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Bill Traylor: a black visionary artist’s upward trajectory in the Jim Crow South

Red Goat with Snake

“Untitled (Red Goat with Snake),” by Bill Traylor about 1939 – 1942. Opaque watercolor and pencil on cardboard. (Smithsonian American Art Museum, Gift of Judy A. Saslow, image courtesy of Judy A. Saslow)

Drawn on a misshapen, discolored piece of cardboard, a red goat and a black snake eye each other in tense contemplation. The goat’s red color symbolizes fear and high emotion and his eyes are wide in terror. The snake slithers by; maybe he will deliver a deadly strike, perhaps he passes without incident. In a way that is subtle but clear, artist Bill Traylor conveys the tension African Americans lived with daily.

Bill Traylor’s (1853/54-1949) “Untitled (Red Goat with Snake)” is one of six Traylor artworks just acquired by the Smithsonian American Art Museum from the collection of Judy Saslow in Chicago. They will be featured in “Between Worlds: The Art of Bill Traylor,” the first retrospective exhibition for an artist born into slavery, which will open at SAAM on March 16, 2018.

“Traylor lived a life that spanned slavery, Reconstruction, Jim Crow, the Great Migration, and foreshadowed Civil Rights,” says Leslie Umberger, curator of folk and self-taught art at SAAM. “He experienced a lot, witnessed a lot, and is the only known artist of his era to make a sizeable body of images that both reflect and embody black culture of his time and place.”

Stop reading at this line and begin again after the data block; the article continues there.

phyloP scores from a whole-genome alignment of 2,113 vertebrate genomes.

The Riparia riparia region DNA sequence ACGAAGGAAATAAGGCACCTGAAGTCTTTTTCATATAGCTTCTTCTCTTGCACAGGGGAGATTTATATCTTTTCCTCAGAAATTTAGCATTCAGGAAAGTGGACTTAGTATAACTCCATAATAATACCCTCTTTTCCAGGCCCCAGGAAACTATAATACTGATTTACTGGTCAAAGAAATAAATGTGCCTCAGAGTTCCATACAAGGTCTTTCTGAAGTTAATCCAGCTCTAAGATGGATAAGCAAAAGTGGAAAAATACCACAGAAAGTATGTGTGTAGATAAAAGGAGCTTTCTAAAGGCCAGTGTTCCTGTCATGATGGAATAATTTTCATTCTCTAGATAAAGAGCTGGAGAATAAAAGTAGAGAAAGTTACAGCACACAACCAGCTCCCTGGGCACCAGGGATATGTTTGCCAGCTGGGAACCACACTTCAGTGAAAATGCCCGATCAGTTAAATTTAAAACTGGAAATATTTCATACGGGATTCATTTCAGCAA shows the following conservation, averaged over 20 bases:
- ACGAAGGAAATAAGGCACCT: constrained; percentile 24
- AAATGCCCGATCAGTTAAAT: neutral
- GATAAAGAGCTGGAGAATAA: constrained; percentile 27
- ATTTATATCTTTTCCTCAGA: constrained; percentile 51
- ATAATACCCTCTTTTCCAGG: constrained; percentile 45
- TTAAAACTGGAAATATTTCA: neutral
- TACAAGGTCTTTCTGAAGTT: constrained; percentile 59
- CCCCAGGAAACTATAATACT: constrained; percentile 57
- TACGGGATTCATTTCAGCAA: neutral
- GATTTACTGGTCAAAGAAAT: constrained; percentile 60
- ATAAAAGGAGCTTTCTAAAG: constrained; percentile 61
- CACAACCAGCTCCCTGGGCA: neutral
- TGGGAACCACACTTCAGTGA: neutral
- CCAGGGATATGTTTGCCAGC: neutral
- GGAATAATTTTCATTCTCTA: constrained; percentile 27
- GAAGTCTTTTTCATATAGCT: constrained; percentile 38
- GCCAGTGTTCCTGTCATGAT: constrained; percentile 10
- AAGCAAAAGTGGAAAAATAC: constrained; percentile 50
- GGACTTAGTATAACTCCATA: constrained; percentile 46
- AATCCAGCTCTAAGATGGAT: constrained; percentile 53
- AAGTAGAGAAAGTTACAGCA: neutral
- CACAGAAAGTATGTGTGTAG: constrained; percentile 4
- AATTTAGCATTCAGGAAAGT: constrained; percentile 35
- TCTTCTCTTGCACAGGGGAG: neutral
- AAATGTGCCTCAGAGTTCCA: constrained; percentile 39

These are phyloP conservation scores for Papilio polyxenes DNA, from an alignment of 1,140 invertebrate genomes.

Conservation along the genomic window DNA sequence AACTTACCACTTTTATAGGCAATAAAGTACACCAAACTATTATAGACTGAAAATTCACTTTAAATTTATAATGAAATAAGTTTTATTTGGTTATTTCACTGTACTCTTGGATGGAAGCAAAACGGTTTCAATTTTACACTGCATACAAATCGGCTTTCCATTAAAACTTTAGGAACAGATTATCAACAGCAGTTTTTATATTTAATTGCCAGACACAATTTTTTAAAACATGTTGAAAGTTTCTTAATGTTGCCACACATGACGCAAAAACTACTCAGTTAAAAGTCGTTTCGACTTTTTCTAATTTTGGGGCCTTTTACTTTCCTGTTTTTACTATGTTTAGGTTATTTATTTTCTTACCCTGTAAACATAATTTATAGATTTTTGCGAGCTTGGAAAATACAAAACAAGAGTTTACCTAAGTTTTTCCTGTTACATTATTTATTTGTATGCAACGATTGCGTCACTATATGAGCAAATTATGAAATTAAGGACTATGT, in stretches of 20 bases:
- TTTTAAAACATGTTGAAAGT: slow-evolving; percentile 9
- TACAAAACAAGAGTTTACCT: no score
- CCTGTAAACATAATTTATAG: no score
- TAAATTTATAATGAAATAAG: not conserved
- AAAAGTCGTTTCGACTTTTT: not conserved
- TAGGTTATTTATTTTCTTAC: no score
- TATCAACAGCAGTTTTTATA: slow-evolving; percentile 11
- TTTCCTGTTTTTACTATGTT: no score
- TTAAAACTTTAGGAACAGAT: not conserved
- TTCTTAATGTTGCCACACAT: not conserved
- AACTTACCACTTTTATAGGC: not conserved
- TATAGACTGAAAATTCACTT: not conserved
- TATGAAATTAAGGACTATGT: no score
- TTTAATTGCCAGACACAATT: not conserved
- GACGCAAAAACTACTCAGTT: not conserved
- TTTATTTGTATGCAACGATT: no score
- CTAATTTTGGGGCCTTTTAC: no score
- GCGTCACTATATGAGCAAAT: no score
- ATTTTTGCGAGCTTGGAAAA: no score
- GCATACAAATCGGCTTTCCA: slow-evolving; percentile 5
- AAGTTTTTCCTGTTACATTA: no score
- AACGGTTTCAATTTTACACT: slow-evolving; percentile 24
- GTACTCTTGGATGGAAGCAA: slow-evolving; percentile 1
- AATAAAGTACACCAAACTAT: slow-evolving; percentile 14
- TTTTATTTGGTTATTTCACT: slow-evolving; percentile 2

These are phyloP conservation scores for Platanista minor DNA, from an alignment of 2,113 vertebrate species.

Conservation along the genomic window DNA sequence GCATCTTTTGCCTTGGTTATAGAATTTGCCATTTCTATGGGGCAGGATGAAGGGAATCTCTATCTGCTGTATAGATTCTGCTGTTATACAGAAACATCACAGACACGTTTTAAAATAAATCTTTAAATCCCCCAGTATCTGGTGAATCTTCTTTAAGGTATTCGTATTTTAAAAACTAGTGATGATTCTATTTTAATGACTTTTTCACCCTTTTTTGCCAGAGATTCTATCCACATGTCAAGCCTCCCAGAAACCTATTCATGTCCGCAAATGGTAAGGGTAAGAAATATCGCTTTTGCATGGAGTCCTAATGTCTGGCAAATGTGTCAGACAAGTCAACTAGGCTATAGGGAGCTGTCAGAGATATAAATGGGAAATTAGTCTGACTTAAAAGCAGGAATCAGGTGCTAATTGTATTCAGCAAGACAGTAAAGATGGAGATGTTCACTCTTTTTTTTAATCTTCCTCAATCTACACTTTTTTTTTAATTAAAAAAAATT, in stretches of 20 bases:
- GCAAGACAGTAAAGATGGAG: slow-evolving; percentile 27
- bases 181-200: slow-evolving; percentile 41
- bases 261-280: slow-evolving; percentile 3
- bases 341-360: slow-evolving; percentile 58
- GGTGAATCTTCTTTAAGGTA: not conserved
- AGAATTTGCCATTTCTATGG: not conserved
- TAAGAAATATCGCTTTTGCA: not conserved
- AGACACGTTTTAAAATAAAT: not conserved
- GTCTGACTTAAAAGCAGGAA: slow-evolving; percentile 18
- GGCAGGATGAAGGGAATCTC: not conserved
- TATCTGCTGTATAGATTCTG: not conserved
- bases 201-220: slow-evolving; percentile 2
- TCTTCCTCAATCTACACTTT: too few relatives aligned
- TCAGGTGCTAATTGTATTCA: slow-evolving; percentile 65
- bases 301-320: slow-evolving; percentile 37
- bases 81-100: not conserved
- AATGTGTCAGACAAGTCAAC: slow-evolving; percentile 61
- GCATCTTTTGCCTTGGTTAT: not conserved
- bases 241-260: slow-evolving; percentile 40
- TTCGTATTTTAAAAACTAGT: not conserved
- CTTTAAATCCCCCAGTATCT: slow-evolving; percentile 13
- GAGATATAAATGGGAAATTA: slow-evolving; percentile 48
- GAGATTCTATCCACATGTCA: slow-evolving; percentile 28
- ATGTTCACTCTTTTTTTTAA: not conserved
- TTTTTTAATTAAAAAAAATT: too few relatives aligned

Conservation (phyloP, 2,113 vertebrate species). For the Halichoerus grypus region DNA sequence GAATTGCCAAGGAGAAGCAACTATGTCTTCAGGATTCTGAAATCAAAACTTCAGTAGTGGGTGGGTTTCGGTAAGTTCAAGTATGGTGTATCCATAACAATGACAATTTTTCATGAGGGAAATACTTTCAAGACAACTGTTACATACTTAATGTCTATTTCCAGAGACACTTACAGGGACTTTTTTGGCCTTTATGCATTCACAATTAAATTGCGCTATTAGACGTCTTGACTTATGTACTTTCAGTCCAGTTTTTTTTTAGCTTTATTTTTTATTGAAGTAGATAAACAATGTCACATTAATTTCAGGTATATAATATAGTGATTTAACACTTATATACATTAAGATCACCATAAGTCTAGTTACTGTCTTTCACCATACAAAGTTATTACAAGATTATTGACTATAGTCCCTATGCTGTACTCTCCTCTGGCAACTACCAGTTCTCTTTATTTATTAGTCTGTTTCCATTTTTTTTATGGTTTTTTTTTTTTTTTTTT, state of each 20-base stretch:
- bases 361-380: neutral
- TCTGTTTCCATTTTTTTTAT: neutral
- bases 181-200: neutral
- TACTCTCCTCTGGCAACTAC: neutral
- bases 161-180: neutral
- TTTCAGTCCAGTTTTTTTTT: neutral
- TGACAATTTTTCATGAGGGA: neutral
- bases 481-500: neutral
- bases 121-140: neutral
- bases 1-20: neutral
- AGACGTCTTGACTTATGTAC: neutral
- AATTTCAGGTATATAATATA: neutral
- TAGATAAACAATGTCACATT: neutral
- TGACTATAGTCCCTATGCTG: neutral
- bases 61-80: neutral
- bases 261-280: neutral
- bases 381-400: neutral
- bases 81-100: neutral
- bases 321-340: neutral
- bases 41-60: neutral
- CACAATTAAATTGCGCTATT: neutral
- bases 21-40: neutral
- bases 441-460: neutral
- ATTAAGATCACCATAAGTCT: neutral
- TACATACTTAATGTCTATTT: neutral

Blue Man

“Untitled (Legs Construction with Blue Man),” by Bill Traylor about 1939–1942. Opaque watercolor, pencil, and charcoal on cardboard. (Smithsonian American Art Museum, Museum purchase through the Luisita L. and Franz H. Denghausen Endowment, image courtesy of Judy A. Saslow)

While other handmade artistic objects by former slaves do exist, Umberger explains that they are more frequently craft-related and skill-based forms that grew out of plantation practices and everyday needs, such as pottery, baskets, and quilts. Traylor made his paintings and drawings in the last decade of his life, when he was living on the urban streets of Montgomery in a black section of town. “He was both looking back and looking at what was right front of him,” Umberger says. “Life in Montgomery was radically different than all those decades on the farm. African American culture was still suppressed, but it was also flowering in music, fashion, and food—and in this setting Traylor was able to become an artist of remarkable vision.”

Although Traylor’s work garners a more widespread appreciation today, his artistry has long been admired by fellow artists. The painter Charles Shannon, a white contemporary of Traylor’s and a member of the progressive coalition, the New South, was an influential champion of Traylor’s work, buying pieces from him between 1939-1942 and even taking some to a curator at the Museum of Modern Art in New York City. It wouldn’t be until the 1980s, however, that Traylor’s work was first understood as being important in its own right. The post-Civil Rights world demanded a broader array of artists and a more diversified American story. Traylor first captivated lovers of folk and self-taught art, but now he has a much wider appeal and is recognized as one of the nation’s most significant artists.

Radio